by Phillip Manning ~ October 15th, 2013
After the contract of the Sunshine Clinic’s Medical Director, Dr. Mary Loeb, was not renewed, a search began to fill the position. Last month, the Sunshine Community Health Center hired Dr. Philip Hess on an interim basis to fill the spot.
Dr. Hess has worked for community health centers in Cordova and Anchorage. Dr. Hess says he was brought on to address policies and procedures as well as to help prepare for the site visit by the federal Health Resource Services Administration, or HRSA in September. In addition to looking at Clinic policy, Dr. Hess says he provides day-to-day support for clinical questions and is listed as the collaborative physician for the Clinic’s PAs.
Among the policy issues being considered are the Clinic’s dispensary and its after-hours policy. At the last Clinic Board meeting, community members expressed concern that these services could be changing.
Dr. Hess acknowledges that controlled substances have not been available at the dispensary since July, when Dr. Loeb’s contract was not renewed. He says that there is currently not a plan to change the dispensary from its current state. According to Dr. Hess, Sunshine had expanded beyond what is normal for a dispensary of its size, and that while the rules and regulations on dispensaries are intentionally vague to allow communities to adapt to their own needs, he believes that there are other solutions, namely mail-ordering prescribed controlled substances. Dr. Hess also says that expanding to a full-scale pharmacy is an option but would be costly, as a licensed pharmacist would be required. He says that whatever path is taken, consultation with the Board and discussion within the community is important.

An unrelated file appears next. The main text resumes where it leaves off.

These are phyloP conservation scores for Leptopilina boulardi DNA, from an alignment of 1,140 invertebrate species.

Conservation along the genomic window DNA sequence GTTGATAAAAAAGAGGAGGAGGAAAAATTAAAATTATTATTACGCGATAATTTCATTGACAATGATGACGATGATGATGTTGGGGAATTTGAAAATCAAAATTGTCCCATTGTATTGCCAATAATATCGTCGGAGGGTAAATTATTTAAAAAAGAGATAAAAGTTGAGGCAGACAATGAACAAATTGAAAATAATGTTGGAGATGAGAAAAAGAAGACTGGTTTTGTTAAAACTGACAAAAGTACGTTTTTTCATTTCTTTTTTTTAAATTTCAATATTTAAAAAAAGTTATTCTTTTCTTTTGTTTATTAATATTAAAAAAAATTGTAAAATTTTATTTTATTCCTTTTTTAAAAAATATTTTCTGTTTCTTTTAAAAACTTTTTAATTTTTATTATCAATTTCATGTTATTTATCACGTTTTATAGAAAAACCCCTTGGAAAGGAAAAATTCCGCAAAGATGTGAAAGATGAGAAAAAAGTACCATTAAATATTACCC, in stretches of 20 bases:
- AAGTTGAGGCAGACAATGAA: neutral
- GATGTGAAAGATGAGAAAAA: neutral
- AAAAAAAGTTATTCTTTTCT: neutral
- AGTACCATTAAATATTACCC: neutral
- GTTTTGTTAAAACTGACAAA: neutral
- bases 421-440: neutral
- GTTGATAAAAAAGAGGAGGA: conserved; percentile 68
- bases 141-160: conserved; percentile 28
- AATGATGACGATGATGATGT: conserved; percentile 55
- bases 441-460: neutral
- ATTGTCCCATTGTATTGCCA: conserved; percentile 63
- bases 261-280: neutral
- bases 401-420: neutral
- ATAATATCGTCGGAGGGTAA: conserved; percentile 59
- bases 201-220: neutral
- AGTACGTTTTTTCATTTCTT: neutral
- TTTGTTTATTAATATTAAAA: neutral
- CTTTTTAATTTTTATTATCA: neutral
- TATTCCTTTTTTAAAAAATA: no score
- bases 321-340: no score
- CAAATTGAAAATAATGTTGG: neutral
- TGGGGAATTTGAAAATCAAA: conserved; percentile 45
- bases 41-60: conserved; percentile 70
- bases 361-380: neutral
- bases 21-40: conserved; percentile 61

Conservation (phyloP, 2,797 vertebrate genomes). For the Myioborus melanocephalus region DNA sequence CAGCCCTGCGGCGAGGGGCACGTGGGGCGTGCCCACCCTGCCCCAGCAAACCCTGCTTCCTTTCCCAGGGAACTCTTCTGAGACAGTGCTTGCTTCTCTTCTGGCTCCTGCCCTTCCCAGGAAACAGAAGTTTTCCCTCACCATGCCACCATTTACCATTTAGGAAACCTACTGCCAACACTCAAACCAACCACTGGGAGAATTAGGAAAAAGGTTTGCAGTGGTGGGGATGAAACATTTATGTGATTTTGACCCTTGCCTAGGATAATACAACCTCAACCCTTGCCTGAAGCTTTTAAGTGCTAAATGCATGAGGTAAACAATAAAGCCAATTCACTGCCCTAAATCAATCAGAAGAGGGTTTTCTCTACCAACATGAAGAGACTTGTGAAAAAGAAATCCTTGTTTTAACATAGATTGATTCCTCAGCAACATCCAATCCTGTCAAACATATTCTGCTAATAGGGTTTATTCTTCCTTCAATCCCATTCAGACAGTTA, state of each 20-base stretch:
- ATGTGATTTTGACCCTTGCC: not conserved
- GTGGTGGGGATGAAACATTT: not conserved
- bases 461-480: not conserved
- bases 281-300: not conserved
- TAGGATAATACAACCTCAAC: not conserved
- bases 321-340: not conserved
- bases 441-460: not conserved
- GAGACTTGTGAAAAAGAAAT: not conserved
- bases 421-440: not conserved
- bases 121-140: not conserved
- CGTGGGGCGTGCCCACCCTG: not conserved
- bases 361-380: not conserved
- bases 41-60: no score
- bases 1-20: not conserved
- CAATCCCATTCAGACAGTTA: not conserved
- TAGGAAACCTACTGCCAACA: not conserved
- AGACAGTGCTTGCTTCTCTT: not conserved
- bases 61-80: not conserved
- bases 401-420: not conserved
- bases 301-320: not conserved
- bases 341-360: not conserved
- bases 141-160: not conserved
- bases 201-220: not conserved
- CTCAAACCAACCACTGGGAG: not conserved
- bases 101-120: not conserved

The other major policy change being looked at is the Clinic’s after-hours policy. According to Dr. Hess, the handling of after-hours calls has been nebulous, and depends largely on which provider is on call. He adds that HRSA identified the current practice as one of the Clinic’s highest-risk policies, since it often leads to providers meeting patients without any other staff present.
Dr. Hess says that the decision has been made to scale back the service, and that going forward, twenty-four hour “phone triage” will be provided. He says that continuing to provide the previous model of after-hours care is definitely desirable, but that it would require a nurse to be on staff at all times to assist in seeing after-hours patients, which he says is cost-prohibitive right now. Dr. Hess says that could change if funding were extended in the future.